The Guardian says that personal data were compromised during the cyberattack it recently sustained.
The Guardian breach and news media as targets.
The Guardian has confirmed that it sustained a ransomware attack last month.
Attackers access UK employees’ data.
The Guardian Media Group’s CEO Anna Bateson and the Guardian’s editor-in-chief Katharine Viner sent an email to employees on Wednesday stating that the firm had suffered a “highly sophisticated cyber-attack involving unauthorised third-party access to parts of our network.” The attackers were able to access personal data of the company’s UK employees. Graham Cluley explains that these data included “names, addresses, dates of birth, National Insurance numbers, bank account details, salary information, and identity documents such as passports.”
Industry comment on the Guardian breach and the threat to media outlets.
Joe Gallop, Intelligence Analysis Manager at Cofense, offered the following comments:
“Journalists and news organizations became increasingly popular targets for cybercriminals in 2022. While details are still emerging about the ostensible ransomware attack on The Guardian, there has been an ongoing effort from state-sponsored threat actors from North Korea, China, and Iran to gain access to journalists’ sensitive information and curtail free speech. The attack on The Guardian, unfortunately, follows a familiar trend – threat actors most often use phishing as a preliminary step in multi-step ransomware operations, rather than a direct delivery mechanism for ransomware itself.
“Tools used to establish a pervasive presence and deploy ransomware in the targeted organization’s network may be loaded via the phishing campaign’s malware payload, but only at the command of a human attacker after the automated phishing chain is complete. Once inside, a threat actor can use any of a large variety of custom and commodity tools to move laterally, escalate privileges, establish persistence and deliver the final ransomware payload. By the time an actual ransomware binary is detectable within a targeted organization’s network, it may be too late to mitigate the impact. Thus, it is more important than ever to catch a ransomware operation at the phishing stage, before it is even identifiable as a ransomware attack.”
Adrien Gendre, Chief Tech and Product Officer and Co-Founder at Vade, stated:
“Phishing is a quick and easy way in for hackers and one of the primary methods of distributing ransomware. Knowing a phishing attack may have been responsible for the data breach The Guardian experienced makes it increasingly concerning that threat actors are able to successfully target major media organizations through flaws in email security preparedness and/or training.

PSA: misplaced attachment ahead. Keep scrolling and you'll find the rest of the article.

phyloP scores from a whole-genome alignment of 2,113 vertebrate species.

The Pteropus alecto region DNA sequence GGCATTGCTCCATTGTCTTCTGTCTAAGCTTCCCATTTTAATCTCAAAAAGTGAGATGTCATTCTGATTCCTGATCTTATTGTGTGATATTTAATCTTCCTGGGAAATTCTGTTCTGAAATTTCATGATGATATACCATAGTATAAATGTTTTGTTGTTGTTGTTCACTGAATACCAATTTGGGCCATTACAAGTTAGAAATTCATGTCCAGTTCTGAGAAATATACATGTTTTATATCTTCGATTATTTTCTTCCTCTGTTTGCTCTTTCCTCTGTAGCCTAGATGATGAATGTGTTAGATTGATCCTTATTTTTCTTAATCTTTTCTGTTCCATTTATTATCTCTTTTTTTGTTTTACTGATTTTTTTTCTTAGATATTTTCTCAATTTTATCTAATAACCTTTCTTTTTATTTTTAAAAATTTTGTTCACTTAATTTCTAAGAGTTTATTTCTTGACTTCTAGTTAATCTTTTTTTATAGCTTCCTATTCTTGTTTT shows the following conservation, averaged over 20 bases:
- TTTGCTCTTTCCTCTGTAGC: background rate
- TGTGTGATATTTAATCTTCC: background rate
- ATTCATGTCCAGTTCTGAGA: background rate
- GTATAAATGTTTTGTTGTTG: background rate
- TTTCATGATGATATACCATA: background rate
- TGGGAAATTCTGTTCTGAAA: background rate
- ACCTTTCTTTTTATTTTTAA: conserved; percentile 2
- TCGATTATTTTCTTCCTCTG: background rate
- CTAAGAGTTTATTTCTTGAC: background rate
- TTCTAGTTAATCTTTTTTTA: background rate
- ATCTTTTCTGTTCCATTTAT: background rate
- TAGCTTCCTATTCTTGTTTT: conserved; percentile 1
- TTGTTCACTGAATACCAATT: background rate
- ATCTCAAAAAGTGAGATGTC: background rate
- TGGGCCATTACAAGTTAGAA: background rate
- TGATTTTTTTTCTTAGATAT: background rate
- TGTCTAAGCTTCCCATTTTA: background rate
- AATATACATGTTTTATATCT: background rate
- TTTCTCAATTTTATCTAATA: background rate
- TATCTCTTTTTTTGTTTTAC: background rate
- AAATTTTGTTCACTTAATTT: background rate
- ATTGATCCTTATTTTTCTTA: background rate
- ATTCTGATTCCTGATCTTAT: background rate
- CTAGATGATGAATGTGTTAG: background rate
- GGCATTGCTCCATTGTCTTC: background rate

“While their motivations are unknown, the criminals behind this cyberattack accessed employee data, which could not only lead to the data being sold or published on the dark web but also result in targeted attacks on employees. Many Guardian employees are journalists, a highly targeted group due to their proximity and access to high-profile sources and information, making them particularly vulnerable to additional attacks.”
Dan Vasile, Vice President, Strategic Development, BlueVoyant, commented:
“The ongoing fallout from the recent ransomware attack on The Guardian shines an already bright light on the media industry’s cybersecurity challenges. Distributed and fragmented technology ecosystems have developed as a result of the ever changing media consumer landscape.
“The media industry is sometimes targeted because of the influence it holds. Media companies get a high volume of traffic and are trusted by their audiences. This puts extra pressure on the shoulders of media companies, especially news organizations. The domino effect is in full force: Thomson Reuters, The New York Post, Fast Company, and now The Guardian, among countless previously reported breaches.
“The industry should be put on even higher alert following the ransomware attack on The Guardian, which resulted in an internal network compromise that led to severed access to corporate services. The company has announced that personal details of UK staff members were accessed by the attackers. This development is concerning, because it exposes employees to further security risks from spear phishing campaigns or impersonation.”